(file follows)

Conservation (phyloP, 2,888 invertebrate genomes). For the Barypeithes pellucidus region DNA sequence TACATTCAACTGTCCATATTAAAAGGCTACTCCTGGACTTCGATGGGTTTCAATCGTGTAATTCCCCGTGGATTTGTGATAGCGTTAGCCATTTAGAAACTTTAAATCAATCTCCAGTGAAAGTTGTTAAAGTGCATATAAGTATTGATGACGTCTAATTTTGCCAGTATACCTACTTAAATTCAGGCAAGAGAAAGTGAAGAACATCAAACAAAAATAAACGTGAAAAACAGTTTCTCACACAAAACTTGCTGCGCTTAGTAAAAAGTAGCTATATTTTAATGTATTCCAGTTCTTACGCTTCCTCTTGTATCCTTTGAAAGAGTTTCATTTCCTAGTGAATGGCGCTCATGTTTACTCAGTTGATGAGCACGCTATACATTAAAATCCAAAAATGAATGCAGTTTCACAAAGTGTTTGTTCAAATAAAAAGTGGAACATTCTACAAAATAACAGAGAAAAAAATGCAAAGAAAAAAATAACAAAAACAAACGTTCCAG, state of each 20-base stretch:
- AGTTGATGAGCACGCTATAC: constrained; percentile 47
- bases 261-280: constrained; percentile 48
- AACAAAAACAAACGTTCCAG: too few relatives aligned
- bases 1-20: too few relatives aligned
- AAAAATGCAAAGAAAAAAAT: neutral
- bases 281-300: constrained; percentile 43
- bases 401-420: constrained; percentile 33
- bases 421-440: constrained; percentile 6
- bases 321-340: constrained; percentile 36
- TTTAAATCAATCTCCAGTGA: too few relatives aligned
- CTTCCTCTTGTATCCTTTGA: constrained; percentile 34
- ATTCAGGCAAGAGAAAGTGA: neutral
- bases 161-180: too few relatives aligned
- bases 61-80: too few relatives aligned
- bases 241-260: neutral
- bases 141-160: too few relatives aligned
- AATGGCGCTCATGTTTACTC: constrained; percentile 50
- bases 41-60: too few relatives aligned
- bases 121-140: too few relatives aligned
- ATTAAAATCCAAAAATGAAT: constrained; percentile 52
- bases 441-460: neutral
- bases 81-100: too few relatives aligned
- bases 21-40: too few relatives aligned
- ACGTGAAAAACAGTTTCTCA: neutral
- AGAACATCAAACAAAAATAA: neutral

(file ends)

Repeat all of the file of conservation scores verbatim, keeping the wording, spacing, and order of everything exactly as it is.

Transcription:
Conservation (phyloP, 2,888 invertebrate genomes). For the Barypeithes pellucidus region DNA sequence TACATTCAACTGTCCATATTAAAAGGCTACTCCTGGACTTCGATGGGTTTCAATCGTGTAATTCCCCGTGGATTTGTGATAGCGTTAGCCATTTAGAAACTTTAAATCAATCTCCAGTGAAAGTTGTTAAAGTGCATATAAGTATTGATGACGTCTAATTTTGCCAGTATACCTACTTAAATTCAGGCAAGAGAAAGTGAAGAACATCAAACAAAAATAAACGTGAAAAACAGTTTCTCACACAAAACTTGCTGCGCTTAGTAAAAAGTAGCTATATTTTAATGTATTCCAGTTCTTACGCTTCCTCTTGTATCCTTTGAAAGAGTTTCATTTCCTAGTGAATGGCGCTCATGTTTACTCAGTTGATGAGCACGCTATACATTAAAATCCAAAAATGAATGCAGTTTCACAAAGTGTTTGTTCAAATAAAAAGTGGAACATTCTACAAAATAACAGAGAAAAAAATGCAAAGAAAAAAATAACAAAAACAAACGTTCCAG, state of each 20-base stretch:
- AGTTGATGAGCACGCTATAC: constrained; percentile 47
- bases 261-280: constrained; percentile 48
- AACAAAAACAAACGTTCCAG: too few relatives aligned
- bases 1-20: too few relatives aligned
- AAAAATGCAAAGAAAAAAAT: neutral
- bases 281-300: constrained; percentile 43
- bases 401-420: constrained; percentile 33
- bases 421-440: constrained; percentile 6
- bases 321-340: constrained; percentile 36
- TTTAAATCAATCTCCAGTGA: too few relatives aligned
- CTTCCTCTTGTATCCTTTGA: constrained; percentile 34
- ATTCAGGCAAGAGAAAGTGA: neutral
- bases 161-180: too few relatives aligned
- bases 61-80: too few relatives aligned
- bases 241-260: neutral
- bases 141-160: too few relatives aligned
- AATGGCGCTCATGTTTACTC: constrained; percentile 50
- bases 41-60: too few relatives aligned
- bases 121-140: too few relatives aligned
- ATTAAAATCCAAAAATGAAT: constrained; percentile 52
- bases 441-460: neutral
- bases 81-100: too few relatives aligned
- bases 21-40: too few relatives aligned
- ACGTGAAAAACAGTTTCTCA: neutral
- AGAACATCAAACAAAAATAA: neutral